Care During Chemotherapy and Beyond

Hypomagnesemia (Low Magnesium)

What Is Hypomagnesium?

Hypomagnesemia is an electrolyte imbalance and is indicated by a low level of magnesium in the blood.  The normal adult value for magnesium is 1.5-2.5 mEq/L.   

Magnesium is one of many electrolytes in your body and normal levels of magnesium are important for the maintenance of heart and nervous system function.

Causes of Hypomagnesium:

Your body regulates magnesium levels by shifting magnesium into and out of cells.  A shift of potassium into the cells causes hypomagnesemia.

Magnesium can be excreted by your kidneys. Any damage to your kidneys, when they are not working properly, may cause a decrease in magnesium levels.

There are other causes of hypomagnesemia.  These include:

  • You may be taking in too little magnesium in your diet.
  • If you have stomach or bowel problems, you may not be able to absorb the magnesium you take in.
  • Magnesium may not be absorbed properly due to alcohol use, diarrhea, or laxative use.
  • Increased excretion of magnesium from your body
  • Renal (kidney) damage - Losses of magnesium from the kidneys are a common cause of magnesium deficit.
  • Certain drugs, including Cisplatin, Amphotericin B, or certain antibiotics may affect your kidneys.
  • Endocrine disorders - such as Aldosteronism, or dysfunction with the thyroid and parathyroid glands or diabetes.
  • Pregnancy

Symptoms of Hypomagnesium:

You may not have any symptoms, unless your blood test results show that your magnesium levels are significantly decreased.

Muscle weakness, confusion, and decreased reflexes with severely low blood magnesium levels.  You may also notice "jerky" movements, high blood pressure, and irregular heart rhythms with severely low blood magnesium levels.

Things You Can Do for Hypomagnesium:

  • Follow your healthcare provider's instructions for increasing your blood magnesium level. If your blood levels are severely lowered, he or she may prescribe medications to increase the levels to a safe range.
  • Take all of your medications as directed.
  • Drink 2 to 3 liters of fluid every 24 hours, unless you were told to restrict your fluid intake.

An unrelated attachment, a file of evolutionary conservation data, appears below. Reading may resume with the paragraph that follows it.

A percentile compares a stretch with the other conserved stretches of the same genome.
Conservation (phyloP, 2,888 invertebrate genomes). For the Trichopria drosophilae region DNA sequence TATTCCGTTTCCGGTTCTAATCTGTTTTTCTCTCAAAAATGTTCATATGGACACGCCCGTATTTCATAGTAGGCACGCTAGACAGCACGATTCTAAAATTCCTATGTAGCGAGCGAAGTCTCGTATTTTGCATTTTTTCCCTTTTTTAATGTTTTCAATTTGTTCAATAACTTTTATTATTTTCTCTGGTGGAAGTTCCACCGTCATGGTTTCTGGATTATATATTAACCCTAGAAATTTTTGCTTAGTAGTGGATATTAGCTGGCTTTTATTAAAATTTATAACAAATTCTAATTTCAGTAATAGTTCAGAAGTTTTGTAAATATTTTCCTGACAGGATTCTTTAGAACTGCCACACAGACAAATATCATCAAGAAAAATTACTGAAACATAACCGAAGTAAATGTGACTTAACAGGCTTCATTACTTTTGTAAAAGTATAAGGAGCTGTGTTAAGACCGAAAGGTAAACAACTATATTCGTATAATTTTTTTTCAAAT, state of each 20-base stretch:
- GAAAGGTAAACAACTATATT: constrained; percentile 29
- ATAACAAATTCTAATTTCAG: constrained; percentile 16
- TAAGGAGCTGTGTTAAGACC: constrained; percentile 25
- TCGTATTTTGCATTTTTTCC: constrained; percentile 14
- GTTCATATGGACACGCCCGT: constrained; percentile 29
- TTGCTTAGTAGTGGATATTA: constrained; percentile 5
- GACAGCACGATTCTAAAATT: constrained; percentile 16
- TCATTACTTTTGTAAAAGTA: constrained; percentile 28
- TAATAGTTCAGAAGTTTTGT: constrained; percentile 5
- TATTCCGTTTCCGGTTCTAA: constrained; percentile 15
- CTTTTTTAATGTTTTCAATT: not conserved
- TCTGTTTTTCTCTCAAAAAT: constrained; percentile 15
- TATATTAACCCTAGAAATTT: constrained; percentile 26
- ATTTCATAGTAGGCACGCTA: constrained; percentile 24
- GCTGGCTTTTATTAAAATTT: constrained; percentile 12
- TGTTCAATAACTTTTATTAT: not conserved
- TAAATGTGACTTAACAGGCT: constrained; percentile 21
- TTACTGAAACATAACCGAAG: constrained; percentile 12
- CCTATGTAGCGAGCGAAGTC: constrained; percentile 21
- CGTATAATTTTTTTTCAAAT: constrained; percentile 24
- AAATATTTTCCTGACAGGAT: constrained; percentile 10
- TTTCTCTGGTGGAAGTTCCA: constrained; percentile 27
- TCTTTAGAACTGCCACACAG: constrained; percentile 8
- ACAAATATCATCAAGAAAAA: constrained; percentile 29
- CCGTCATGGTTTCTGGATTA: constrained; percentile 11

• Follow all of your healthcare provider's recommendations for follow up blood work and laboratory tests if blood test results indicate hypomagnesemia.

Drugs That May Be Prescribed by Your Doctor:

  • Magnesium supplements - This medication is given usually intravenously, to increase your blood magnesium level, if you have severely low blood magnesium levels. You may also take magnesium oxide in a pill form.
  • Calcium and potassium supplements - If you have severely low blood magnesium levels, you may also have low calcium and potassium electrolyte levels. Your healthcare provider may order supplements in an IV or a pill form. Magnesium, potassium and calcium levels will not return to normal, unless all of these electrolytes are corrected.

When to Contact Your Doctor or Health Care Provider:

  • Feeling your heart beat rapidly (palpitations).
  • Nausea that interferes with your ability to eat, and is unrelieved by any prescribed medications.
  • Vomiting (vomiting more than 4-5 times in a 24 hour period).
  • Diarrhea (greater than 5 stools per day).
  • Muscle weakness, or twitching.
  • Shortness of breath, chest pain or discomfort; swelling of your lips or throat should be evaluated immediately.
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Note:  We strongly encourage you to talk with your health care professional about your specific medical condition and treatments. The information contained in this website is meant to be helpful and educational, but is not a substitute for medical advice. is designed to provide the latest information about chemotherapy to patients and their families, caregivers and friends. For information about the 4th Angel Mentoring Program visit